Despite the fairly geographically dispersed nature of my Twitter feed, it has its own evident cycles. Each day around 6pm in California, where I live, the feed quiets down, and when I wake in the morning, generally around 6am, not a whole lot appears to have transpired, despite the presence of plenty of Australians and Japanese, among others, in my mix.
Last night, to probe the dark hours, I set an automated tweet as a little experiment, to find out what people were hearing elsewhere. (I used the same IFTTT.com tool that auto-tweets for me the Tuesday noon civic warning siren here in San Francisco.) I wrote, just shy of 140 characters:
It’s 2:15am (this tweet’s automated). If you’re reading it, you’re likely not in the U.S. Please tweet back what you hear. #listening
The replies were gratifying, like transcriptions of recordings of utterly failed stake-out surveillance from around world.
Martin Dittus, whose account doesn’t list a location but whose desktop.de URL sports the German suffix, wrote:
@disquiet i hear a machine learning geek talking about L1 norms
Beth, who lives in Newcastle, in the U.K., wrote as follows. Her parenthetical — “(distant)” — serves as a nice summary of this entire little endeavor:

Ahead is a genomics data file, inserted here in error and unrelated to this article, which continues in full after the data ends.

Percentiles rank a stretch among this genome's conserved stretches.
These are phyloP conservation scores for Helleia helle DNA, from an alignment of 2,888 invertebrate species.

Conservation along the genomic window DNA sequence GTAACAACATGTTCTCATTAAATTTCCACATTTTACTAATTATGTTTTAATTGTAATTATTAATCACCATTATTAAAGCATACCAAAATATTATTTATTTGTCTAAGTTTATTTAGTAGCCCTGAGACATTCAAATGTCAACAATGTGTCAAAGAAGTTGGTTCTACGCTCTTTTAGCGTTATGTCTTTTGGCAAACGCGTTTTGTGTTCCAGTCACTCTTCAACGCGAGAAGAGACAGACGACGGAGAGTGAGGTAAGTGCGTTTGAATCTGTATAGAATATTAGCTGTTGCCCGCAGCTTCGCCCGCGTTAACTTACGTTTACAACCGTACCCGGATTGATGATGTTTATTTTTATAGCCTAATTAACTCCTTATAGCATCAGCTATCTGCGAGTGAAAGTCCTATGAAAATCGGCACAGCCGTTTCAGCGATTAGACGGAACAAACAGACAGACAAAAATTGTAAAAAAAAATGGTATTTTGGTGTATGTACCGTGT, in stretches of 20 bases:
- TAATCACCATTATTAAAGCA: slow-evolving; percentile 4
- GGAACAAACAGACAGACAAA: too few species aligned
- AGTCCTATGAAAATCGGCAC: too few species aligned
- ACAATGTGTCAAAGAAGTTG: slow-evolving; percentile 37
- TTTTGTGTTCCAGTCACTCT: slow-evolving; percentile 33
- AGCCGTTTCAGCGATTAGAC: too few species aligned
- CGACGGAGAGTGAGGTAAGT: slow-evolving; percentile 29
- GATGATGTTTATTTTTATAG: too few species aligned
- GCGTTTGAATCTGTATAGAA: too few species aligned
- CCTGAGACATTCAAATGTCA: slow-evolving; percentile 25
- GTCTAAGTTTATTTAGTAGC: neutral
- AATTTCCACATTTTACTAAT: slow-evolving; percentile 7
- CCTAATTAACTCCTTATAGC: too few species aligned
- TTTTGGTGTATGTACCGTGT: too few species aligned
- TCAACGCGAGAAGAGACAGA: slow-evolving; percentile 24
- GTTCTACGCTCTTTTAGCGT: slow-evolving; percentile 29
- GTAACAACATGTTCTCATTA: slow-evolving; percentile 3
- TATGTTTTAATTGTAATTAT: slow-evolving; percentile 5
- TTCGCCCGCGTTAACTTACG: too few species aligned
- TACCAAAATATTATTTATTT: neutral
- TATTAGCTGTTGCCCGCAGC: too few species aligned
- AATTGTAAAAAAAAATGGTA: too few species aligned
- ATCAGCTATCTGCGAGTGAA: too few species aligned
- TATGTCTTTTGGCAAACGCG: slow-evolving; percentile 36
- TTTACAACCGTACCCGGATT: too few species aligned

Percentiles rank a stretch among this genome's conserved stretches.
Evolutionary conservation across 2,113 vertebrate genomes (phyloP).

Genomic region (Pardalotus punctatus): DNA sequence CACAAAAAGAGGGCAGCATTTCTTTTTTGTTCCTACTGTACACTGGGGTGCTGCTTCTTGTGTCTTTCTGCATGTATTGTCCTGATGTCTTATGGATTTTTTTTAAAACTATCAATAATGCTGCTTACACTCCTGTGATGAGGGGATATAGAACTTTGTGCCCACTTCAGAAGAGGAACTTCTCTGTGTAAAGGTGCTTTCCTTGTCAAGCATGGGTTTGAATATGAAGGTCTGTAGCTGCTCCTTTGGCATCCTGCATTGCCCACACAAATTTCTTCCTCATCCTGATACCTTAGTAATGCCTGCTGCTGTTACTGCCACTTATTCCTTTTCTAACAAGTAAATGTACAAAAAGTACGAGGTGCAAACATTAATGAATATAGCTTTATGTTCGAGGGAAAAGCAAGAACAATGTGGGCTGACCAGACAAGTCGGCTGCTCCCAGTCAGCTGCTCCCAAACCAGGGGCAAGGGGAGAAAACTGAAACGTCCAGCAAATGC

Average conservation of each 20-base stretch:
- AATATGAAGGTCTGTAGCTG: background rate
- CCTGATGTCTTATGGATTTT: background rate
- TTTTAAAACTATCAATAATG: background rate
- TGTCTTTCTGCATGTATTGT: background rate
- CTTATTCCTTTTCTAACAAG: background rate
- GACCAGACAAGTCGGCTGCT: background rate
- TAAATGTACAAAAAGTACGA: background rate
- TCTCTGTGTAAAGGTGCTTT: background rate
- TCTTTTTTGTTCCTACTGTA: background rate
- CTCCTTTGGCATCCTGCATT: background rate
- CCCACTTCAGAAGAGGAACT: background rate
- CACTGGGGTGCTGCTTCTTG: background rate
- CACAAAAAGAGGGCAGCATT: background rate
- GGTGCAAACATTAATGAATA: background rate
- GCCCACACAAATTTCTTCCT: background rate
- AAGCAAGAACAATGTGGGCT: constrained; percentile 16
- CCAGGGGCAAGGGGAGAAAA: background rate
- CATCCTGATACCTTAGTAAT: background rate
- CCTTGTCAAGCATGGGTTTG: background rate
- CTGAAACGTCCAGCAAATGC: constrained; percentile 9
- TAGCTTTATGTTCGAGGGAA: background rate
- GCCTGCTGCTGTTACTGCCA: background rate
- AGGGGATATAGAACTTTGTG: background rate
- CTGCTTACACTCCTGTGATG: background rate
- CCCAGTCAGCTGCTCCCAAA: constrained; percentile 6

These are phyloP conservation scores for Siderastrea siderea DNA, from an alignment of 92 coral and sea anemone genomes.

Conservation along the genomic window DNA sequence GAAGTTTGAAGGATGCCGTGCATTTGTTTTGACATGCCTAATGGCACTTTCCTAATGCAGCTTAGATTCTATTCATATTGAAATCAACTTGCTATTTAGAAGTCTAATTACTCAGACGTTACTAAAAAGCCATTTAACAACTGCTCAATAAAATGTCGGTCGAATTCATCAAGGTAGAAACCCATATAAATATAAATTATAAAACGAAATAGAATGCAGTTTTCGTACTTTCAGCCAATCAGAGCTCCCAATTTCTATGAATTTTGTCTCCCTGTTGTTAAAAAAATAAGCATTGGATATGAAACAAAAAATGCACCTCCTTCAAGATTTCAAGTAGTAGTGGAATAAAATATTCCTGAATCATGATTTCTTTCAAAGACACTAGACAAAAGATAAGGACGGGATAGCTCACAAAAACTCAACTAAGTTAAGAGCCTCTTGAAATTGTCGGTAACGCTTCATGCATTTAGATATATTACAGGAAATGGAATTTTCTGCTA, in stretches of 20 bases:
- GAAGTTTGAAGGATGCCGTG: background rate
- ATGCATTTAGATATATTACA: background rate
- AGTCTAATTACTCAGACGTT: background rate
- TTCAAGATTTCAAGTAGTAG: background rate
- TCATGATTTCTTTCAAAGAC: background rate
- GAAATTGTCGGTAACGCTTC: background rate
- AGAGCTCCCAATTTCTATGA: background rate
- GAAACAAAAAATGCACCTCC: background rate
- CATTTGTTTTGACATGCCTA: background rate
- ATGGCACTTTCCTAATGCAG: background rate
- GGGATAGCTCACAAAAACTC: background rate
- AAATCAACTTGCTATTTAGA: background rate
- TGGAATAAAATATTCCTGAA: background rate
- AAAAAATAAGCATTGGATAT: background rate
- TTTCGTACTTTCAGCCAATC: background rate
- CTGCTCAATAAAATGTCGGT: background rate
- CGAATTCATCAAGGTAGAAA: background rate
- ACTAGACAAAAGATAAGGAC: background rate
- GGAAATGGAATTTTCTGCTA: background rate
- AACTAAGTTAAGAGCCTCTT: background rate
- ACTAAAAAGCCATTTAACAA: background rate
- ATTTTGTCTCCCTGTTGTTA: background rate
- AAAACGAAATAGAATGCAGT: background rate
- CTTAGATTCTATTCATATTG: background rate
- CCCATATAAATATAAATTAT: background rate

@disquiet Autechre, birds, plane (distant), voices (distant).
Darren Shaw, who lives in Rochdale, in the U.K., wrote:
@disquiet office chatter, computer fans, whine of HMI lights, phone notification beeps.
Nathan Thomas, who has a UK URL (afternoondust.co.uk), wrote:
@disquiet photocopier, keyboard clacking, an apple being bitten into, computer fans #officedrone
Inevitably, the middle of the night in the U.S. doesn’t entirely limit North American participation.
Chris Hutson of Peoria, Illinois, wrote:
@disquiet i’m an insomniac in the USA and i hear crickets and frogs
Lee Rosevere, who’s based in British Columbia, wrote:
@disquiet Simple Minds “Don’t you forget about me” playing in the studio.
Joshua Anderson, who lives in Buffalo, New York, and was up early, wrote:
And Chicago-based Cinchel weighed in after the fact:
@disquiet i’m 3hrs late..but at 5am CST i was listening to cats running around my apt playing with a pen
I may do this again, either the same way, or with a different query and with a different time stamp.
(Globe photo by Kenneth Lu, thanks to flic.kr and Creative Commons.)
2 thoughts on “Global Time Stamp of Listening”
A Junto project Marc? A composition based upon your environmental sounds at a particular time stamp, or some variation thereof? Just a thought.
Just seeing your note. Sorry for the reply delay. This is something. I need to think on it. It’s a very solid foundation.